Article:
AECOM, a global infrastructure firm, announced that Zeynep Erdal, Ph.D., P.E., has been named regional business line leader for its water business...
Ohio facility finds creative solution to solids removal issue
As a 3.4 mgd plant built in the 1920s, the Aqua America Tiffin, Ohio, drinking water treatment plant faced the challenge of producing high-quality drinking water. With a full measure of seasonal variety combined with the runoff from a thriving agricultural environment, the small-town facility constantly encountered adverse conditions. In a short time period, influent turbidity could fluctuate from 10 to 2,000 ntu. This “flashy” water source and the area’s stringent regulations posed frequent operational difficulties.
By enhancing coagulation in the 1990s to meet treatment regulations, the plant’s sedimentation rates increased, exacerbating sludge blanket depths. Because of this, the winter months occasionally proved to be extremely problematic. With icy conditions and the inability to remove the tank from service, the plant experienced short-circuiting. As a result of these ongoing problems and frequent halting of water production, the plant sought a way to eliminate the tedious, time-consuming removal of the tanks for cleaning and improve upon the lost revenue. Needing a cost-effective, automatic solids removal solution, Tiffin opted to install Brentwood’s WEDA sludge dredging system in 2000.
Impact of a clean floor
The original self-driven equipment, in addition to the installation of a SedVac cable-driven upgrade in 2010, continues to provide optimal service for the Tiffin plant. Minimal modification to the basin made this retrofit extremely cost-effective, as the equipment generated a positive return on investment within one year. With the SedVac system in operation, the basins now require cleaning only twice per year, as opposed to once every three weeks, as had previously been required. For this small facility, these savings compute to approximately $65,000 per year.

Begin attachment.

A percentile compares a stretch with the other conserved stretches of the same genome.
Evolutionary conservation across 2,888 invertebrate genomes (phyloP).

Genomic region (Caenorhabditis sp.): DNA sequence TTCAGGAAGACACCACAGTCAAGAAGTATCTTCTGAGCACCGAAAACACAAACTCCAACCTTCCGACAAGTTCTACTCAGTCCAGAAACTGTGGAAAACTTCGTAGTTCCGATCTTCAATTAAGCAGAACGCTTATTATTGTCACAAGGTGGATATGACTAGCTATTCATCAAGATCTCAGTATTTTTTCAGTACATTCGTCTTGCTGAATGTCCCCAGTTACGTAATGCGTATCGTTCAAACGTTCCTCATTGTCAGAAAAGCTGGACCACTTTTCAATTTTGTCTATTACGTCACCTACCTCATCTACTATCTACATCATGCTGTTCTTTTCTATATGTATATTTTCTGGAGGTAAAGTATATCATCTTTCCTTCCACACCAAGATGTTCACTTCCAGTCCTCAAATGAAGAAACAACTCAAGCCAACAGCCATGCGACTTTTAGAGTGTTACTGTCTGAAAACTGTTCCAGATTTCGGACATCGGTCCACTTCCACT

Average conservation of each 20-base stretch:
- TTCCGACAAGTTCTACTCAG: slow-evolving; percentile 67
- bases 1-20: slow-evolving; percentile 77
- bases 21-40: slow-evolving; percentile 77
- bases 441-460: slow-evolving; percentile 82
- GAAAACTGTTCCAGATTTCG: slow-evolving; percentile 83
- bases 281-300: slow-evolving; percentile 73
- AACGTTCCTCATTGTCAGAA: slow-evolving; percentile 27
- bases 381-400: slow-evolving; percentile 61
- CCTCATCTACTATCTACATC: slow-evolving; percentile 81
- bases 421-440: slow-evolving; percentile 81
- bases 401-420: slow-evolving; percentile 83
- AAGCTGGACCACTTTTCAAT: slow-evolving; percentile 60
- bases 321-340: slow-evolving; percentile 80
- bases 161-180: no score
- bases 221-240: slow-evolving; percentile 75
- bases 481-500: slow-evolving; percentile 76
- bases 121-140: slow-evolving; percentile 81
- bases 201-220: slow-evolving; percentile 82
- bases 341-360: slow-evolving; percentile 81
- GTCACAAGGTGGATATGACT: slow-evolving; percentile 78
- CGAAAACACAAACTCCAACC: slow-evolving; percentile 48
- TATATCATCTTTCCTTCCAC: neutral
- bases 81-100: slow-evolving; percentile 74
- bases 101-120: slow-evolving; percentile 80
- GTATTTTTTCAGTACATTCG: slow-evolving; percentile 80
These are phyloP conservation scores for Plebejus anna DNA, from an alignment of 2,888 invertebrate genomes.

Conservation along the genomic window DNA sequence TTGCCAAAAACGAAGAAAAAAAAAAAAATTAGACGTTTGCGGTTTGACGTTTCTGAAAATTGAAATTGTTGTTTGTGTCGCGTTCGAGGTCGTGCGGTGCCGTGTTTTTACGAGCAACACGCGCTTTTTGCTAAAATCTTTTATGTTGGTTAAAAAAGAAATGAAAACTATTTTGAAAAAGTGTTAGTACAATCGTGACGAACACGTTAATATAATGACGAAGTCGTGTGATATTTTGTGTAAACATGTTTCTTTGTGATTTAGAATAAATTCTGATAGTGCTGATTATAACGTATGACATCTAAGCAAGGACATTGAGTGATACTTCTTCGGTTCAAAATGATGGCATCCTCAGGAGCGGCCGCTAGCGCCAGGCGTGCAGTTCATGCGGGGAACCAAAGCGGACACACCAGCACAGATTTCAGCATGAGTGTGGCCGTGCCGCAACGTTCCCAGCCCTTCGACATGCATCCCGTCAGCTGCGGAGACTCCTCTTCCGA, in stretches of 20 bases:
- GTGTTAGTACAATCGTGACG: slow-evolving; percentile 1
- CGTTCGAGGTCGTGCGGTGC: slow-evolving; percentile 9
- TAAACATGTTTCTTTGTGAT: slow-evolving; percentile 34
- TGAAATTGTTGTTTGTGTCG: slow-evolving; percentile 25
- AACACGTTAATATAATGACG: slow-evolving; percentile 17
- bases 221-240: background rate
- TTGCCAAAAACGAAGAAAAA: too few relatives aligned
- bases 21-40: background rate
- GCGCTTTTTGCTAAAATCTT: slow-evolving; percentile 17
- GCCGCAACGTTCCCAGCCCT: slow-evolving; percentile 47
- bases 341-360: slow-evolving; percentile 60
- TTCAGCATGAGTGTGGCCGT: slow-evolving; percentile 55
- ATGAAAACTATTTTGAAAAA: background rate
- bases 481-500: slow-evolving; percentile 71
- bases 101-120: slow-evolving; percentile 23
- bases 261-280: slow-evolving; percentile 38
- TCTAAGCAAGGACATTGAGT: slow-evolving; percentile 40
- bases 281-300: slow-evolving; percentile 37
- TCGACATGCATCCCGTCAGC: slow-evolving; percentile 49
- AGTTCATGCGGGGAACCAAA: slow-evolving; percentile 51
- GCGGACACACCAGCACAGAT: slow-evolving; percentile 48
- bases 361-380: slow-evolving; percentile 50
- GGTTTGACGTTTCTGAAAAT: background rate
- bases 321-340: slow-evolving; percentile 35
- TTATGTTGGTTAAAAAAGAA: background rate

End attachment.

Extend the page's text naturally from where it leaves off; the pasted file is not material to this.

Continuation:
In an effort to understand how the cable-driven SedVac sediment dredge system produced these results, Tiffin agreed to participate in a study of the system’s performance and capabilities. Over the course of 18 months, the study found SedVac to be capable of removing settled sludge with 3% solid concentrations and reliably handle heavy loads without stoppage, despite peaks in raw water quality of 2,000 ntu. By running SedVac once per day, even during peak solids loading, the system maintained a clean floor.
As a test, two SedVac units ran simultaneously in the rectangular basin—one testing vacuum removal and the other testing submerged pump suction. The discharge flow rates and solids concentration illustrate the effectiveness and consistency of SedVac’s performance. (See Figure 1 below.)
An additional side-by-side test, conducted with SedVac and a traditional tube-shaped header with orifices, produced a stark contrast in results. The data reflects the ability of the SedVac system to consistently maintain the discharge flow rate as solids concentration increases, versus clog-prone traditionally designed systems. (See Figure 2 below.)
A Non-traditional approach
By adopting a non-traditional design approach, SedVac’s header effectively cleans and scrapes the basin floor, removing the compression zone layer of sludge. Rather than utilizing commonly used orifices in the header, SedVac takes advantage of a four-inch-high opening that runs the entire length of the header. The triangular design acts as a funnel, concentrating solids in the process without clogging.
Eliminating frequent manual cleaning saved the Tiffin plant $5,000 per day. Not only does this allow for increased productivity, but it also keeps employees safe by removing personnel from potentially hazardous work conditions. Additional unexpected savings directly relating to the use of SedVac were also experienced by Tiffin—for example, the system allowed for a reduction in the frequency of filter backwashing. Also, because of the change from alum coagulants to DelPAC, the solids began settling at four times the previous rate. Therefore, instead of backwashing every 24 hours, the plant now backwashes only once every 120 to 168 hours, conserving 50,000 to 75,000 gallons of treated water per day.
As it effectively cleans the basin floor and provides additional performance-related benefits, SedVac was clearly the right solution for the challenges encountered by Tiffin. The SedVac system enabled the plant to save money, see results beyond its expectations and stay productive throughout drastic changes in raw water quality.